Categories
Church Politics

Catholic Politics

This is just a quick response to a story that I heard last week on NPR regarding how political and activist the Catholic Bishops were with the health care bill and the Stupak Amendment.

Many Americans have an extremely hard time understanding, or at least accepting, the role that the United States Bishops played in the health care reform debate. The question of the separation of church and state is thrown into the conversation and the amount of shock is incredible when people found out that bishops were talking with the Speaker of the House about the bill.

There’s a fundamental point that I think many people don’t think about in regards to this topic. Yes, religion and spiritual life are matters of the individual; however, there are not held exclusively by the individual. The article seemed to imply that the Catholic Bishops were lobbying on behalf of Catholics and that since many Catholics, so they claim, are not as pro-life as the USCCB, the Bishops are lobbying without actually having any followers.

First, our faith compels us to make things right in the world. From the Catholic perspective, life begins at the moment of conception–with all rights of personhood from that moment. The Catholic faith also proclaims the dignity of the human person and the fundamental right to natural life. Life should not be taken away whether it be by abortion, by murder, by suicide, by capital punishment, by denying food or water.

Making things right in the world includes ensuring access to reasonable health care to all people. Truly, it doesn’t matter your age, income level, employement status, immigration status. Everyone should have access to and ability to receive reasonable health care. (It also includes rights of workers, environmental stewardship, respect for natural law, etc, but those are different posts).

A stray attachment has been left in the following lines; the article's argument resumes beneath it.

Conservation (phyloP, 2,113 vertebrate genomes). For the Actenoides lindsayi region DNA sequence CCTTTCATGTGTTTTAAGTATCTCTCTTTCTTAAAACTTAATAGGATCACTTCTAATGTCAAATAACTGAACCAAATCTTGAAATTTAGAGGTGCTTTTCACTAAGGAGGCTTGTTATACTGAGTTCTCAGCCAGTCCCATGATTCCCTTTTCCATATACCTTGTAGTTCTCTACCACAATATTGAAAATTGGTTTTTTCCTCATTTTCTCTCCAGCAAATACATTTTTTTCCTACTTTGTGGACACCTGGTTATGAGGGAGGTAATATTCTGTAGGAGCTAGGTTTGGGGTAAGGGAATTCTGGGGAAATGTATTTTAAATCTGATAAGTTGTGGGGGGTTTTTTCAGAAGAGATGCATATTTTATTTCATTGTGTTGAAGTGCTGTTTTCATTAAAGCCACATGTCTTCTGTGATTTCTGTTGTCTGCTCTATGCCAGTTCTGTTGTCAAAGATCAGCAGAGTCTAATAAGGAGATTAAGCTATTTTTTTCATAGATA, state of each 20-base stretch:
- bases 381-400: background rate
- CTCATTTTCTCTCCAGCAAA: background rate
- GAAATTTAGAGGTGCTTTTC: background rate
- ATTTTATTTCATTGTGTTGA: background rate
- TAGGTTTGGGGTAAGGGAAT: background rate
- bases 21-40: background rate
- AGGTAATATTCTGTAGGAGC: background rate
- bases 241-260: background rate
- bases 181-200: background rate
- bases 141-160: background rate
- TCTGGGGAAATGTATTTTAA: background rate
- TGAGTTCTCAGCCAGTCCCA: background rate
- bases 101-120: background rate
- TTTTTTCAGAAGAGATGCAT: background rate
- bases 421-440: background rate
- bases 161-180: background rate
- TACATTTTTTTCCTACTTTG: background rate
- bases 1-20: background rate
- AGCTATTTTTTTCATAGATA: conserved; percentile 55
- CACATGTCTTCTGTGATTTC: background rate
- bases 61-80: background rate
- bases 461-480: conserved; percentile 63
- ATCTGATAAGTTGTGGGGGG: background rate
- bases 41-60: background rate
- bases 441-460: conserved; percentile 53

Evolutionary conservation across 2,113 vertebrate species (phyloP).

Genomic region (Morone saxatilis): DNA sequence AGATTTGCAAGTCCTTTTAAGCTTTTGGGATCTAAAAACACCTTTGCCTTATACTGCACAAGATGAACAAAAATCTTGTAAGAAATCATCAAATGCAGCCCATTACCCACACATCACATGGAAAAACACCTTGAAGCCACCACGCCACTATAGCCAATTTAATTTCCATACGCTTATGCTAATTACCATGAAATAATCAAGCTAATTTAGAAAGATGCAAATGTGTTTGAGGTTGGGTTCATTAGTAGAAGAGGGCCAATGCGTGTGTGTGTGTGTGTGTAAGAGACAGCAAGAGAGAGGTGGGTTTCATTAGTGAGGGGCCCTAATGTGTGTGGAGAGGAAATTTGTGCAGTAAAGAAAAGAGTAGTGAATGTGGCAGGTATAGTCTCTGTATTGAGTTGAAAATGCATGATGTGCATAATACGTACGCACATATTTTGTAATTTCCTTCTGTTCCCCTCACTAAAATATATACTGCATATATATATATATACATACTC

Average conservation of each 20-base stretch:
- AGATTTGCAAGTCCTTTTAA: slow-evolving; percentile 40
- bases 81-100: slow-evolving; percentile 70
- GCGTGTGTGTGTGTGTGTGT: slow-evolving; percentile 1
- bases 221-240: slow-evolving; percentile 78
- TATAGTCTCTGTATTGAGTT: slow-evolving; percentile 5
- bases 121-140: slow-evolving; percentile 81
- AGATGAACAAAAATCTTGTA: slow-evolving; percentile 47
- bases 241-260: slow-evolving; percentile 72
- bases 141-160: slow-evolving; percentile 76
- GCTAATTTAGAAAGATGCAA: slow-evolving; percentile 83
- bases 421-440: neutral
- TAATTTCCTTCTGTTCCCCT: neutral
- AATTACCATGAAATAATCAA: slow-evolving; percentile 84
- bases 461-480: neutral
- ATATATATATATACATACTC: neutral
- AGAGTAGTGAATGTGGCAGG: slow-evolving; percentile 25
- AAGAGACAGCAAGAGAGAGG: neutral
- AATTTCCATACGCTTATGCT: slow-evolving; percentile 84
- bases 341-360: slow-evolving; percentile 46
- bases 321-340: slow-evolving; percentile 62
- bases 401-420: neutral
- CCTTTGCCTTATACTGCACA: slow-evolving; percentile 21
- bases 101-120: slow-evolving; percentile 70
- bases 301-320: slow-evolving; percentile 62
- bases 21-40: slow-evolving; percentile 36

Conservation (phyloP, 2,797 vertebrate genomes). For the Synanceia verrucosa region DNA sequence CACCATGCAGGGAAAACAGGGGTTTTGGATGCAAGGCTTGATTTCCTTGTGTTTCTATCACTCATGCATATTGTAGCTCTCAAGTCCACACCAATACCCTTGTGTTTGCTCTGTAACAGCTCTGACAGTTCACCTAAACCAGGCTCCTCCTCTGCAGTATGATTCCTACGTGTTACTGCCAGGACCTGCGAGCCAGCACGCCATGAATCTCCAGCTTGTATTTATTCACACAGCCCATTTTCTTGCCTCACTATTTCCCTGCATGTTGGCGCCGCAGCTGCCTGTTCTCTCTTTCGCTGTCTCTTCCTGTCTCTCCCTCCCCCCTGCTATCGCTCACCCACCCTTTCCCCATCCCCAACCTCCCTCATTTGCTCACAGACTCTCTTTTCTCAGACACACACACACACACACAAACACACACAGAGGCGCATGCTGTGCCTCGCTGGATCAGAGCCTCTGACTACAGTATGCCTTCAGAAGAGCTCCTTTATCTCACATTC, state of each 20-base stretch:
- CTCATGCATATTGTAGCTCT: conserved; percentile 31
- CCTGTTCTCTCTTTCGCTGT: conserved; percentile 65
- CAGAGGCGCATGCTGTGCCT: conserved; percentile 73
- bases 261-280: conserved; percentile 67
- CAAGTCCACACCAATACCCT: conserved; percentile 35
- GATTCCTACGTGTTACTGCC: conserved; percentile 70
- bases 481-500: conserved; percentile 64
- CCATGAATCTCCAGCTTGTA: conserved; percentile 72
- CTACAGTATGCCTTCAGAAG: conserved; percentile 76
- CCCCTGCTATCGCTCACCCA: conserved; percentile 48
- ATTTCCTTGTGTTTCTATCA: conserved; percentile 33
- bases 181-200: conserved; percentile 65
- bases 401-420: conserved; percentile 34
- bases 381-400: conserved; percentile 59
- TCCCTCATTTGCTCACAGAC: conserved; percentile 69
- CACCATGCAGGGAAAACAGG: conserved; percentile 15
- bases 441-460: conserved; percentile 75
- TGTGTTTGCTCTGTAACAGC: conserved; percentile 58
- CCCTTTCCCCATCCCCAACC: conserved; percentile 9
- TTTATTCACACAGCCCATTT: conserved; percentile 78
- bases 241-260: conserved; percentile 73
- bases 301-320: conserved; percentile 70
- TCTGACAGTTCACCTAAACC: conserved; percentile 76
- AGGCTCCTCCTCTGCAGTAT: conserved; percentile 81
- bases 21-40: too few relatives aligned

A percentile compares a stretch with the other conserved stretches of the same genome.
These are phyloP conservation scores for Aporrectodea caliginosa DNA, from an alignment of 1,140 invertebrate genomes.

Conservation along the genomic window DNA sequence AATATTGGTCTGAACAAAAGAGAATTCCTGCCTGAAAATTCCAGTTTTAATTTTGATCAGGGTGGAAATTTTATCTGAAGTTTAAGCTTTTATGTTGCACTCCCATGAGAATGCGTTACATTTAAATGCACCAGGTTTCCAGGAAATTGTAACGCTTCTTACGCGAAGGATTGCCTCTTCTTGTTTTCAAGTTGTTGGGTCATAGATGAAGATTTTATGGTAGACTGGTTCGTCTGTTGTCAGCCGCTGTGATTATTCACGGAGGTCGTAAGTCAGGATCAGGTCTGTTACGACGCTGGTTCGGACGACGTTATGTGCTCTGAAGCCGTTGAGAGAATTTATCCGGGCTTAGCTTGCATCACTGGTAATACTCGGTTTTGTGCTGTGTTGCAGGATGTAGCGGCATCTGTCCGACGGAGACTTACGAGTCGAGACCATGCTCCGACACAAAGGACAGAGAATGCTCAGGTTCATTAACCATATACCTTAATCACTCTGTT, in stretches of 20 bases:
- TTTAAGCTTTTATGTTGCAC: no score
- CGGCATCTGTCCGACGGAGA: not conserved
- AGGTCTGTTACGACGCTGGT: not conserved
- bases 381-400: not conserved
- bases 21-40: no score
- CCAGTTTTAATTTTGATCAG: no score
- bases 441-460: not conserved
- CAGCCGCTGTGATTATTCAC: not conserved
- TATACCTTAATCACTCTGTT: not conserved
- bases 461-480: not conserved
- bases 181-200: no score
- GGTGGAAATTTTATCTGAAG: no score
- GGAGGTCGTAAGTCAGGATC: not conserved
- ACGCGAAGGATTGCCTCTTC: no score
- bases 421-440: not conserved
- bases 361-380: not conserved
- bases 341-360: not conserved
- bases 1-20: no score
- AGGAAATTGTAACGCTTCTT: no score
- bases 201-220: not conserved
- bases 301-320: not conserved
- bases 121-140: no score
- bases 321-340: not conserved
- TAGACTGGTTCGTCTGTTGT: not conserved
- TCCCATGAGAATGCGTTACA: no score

That being said, what about the point of the bishops speaking without followers. I think more Catholics are more pro-life than what the NPR article implied. I’ll digress by asking why quote someone from “Catholics for Choice” without any other Catholic opinion? Ignoring the internal church question regarding folks who are advocating for access to abortion, how many people belong to that organization compared to the number of Catholics involved in pro-life organizations? I do not have numbers to back me up, but I don’t think the Choice organizations are as big as implied.

But, okay, let’s give NPR the benefit of the doubt. BIshops are speaking to politicians without a single member of the faithful agreeing with their position. (Not the case in reality, but let’s go to the extreme). Even if that was the case, bishops have the duty to be teachers. They are not democratically-elected leaders paid to represent their flocks. Bishops are shepherds charged with the duty of leading their flock toward Christ through the faith handed down to us from Scripture and Tradition. Bishops are human; some do this better than others, but their mission is not to represent anyone besides Christ.

I think that’s what non-Catholic America can’t quite grasp about Catholicism. We’re Americans who love the democratic governance of our great land, but our bishops are here both to challenge and lead Catholics toward a deeper understanding of God–and how to live that out in our lives–and to live out that faith themselves, which leads them to doing whatever they can, individually and with their fellow bishops, to make this world a better place for the common good of all.

By Brandon Kraft

My life is an open-source book.

Leave a Reply

Your email address will not be published. Required fields are marked *